Models of the Nucleus
Several models of the nucleus have evolved that fit certain aspects of nuclear behavior, but no single model has successfully described all aspects. One model is based on the fact that certain properties of a nucleus are similar to those of a drop of incompressible liquid. The liquid-drop model has been particularly successful in explaining details of the fission process and in evolving a formula for the mass of a particular nucleus as a function of its atomic number and mass number, the so-called semiempirical mass formula.
Another model is the Fermi gas model, which treats the nucleons as if they were particles of a gas restricted by the Pauli exclusion principle, which allows only two particles of opposite spin to occupy a particular energy level described by the quantum theory. These particle pairs will fill the lowest energy levels first, then successively higher ones, so that the "gas" is one of minimum energy. There are actually two independent Fermi gases, one of protons and one of neutrons. The tendency of nucleons to occupy the lowest possible energy level explains why there is a tendency for the numbers of protons and neutrons to be nearly equal in lighter nuclei. In heavier nuclei the effect of electrostatic repulsion among the larger number of charges from the protons raises the energy of the protons, with the result that there are more neutrons than protons (for uranium-235, for example, there are 143 neutrons and only 92 protons). The pairing of nucleons in energy levels also helps to explain the tendency of nuclei to have even numbers of both protons and neutrons.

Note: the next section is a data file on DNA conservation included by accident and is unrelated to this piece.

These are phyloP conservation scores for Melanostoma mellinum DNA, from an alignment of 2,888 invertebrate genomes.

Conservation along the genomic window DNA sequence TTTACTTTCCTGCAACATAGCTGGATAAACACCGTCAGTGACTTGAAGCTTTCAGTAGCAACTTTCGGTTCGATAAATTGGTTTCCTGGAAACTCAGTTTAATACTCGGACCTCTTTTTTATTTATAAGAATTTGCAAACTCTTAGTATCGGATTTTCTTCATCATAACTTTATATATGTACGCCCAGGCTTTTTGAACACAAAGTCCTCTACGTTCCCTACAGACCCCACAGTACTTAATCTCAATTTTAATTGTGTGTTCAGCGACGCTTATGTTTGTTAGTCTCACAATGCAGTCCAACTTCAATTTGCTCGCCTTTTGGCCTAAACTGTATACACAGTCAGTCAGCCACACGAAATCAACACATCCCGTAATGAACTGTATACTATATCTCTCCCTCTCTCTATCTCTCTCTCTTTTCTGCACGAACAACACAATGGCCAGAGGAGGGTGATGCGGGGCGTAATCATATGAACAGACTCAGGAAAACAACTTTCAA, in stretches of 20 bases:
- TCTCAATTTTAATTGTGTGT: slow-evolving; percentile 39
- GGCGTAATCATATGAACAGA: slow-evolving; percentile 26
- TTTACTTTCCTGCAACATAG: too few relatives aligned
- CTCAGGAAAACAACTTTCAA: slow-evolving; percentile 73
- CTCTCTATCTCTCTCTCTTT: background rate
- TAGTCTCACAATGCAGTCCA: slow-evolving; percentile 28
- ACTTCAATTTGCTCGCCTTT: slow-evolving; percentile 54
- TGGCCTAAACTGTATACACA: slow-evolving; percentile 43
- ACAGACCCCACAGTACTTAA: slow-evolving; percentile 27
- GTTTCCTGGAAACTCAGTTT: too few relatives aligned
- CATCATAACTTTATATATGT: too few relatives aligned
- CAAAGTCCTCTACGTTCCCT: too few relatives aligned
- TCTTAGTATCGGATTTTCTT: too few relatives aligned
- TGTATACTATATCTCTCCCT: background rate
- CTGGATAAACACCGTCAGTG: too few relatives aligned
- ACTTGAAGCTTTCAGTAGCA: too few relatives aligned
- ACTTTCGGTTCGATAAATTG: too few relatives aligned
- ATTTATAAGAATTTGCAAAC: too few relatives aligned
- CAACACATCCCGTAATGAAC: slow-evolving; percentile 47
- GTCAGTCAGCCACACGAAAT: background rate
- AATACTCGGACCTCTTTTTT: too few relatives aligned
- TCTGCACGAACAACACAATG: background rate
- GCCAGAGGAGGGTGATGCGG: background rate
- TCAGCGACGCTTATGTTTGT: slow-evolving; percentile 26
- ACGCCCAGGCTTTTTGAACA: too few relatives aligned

Neither the liquid-drop model nor the Fermi gas model, however, can explain the exceptional stability of nuclei having certain values for either the number of protons or the number of neutrons, or both. These so-called magic numbers are 2, 8, 20, 28, 50, 82, and 126. Because of the similarity between this phenomenon and the stability of the noble gases, which have certain numbers of electrons that are bound in closed "shells," a shell model was suggested for the nucleus. There are major differences, however, between the electrons in an atom and the nucleons in a nucleus. First, the nucleus provides a force center for the electrons of an atom, while the nucleus itself has no single force center. Second, there are two different types of nucleons. Third, the assumption of independent particle motion made in the case of electrons is not as easily made for nucleons. The liquid-drop model is in fact based on the assumption of strong forces between the nucleons that considerably constrain their motion. However, these difficulties were solved and a good explanation of the magic numbers achieved on the basis of the shell model, which included the assumption of strong coupling between the spin angular momentum of a nucleon and its orbital angular momentum. Various attempts have been made, with partial success, to construct a model incorporating the best features of both the liquid-drop model and the shell model.
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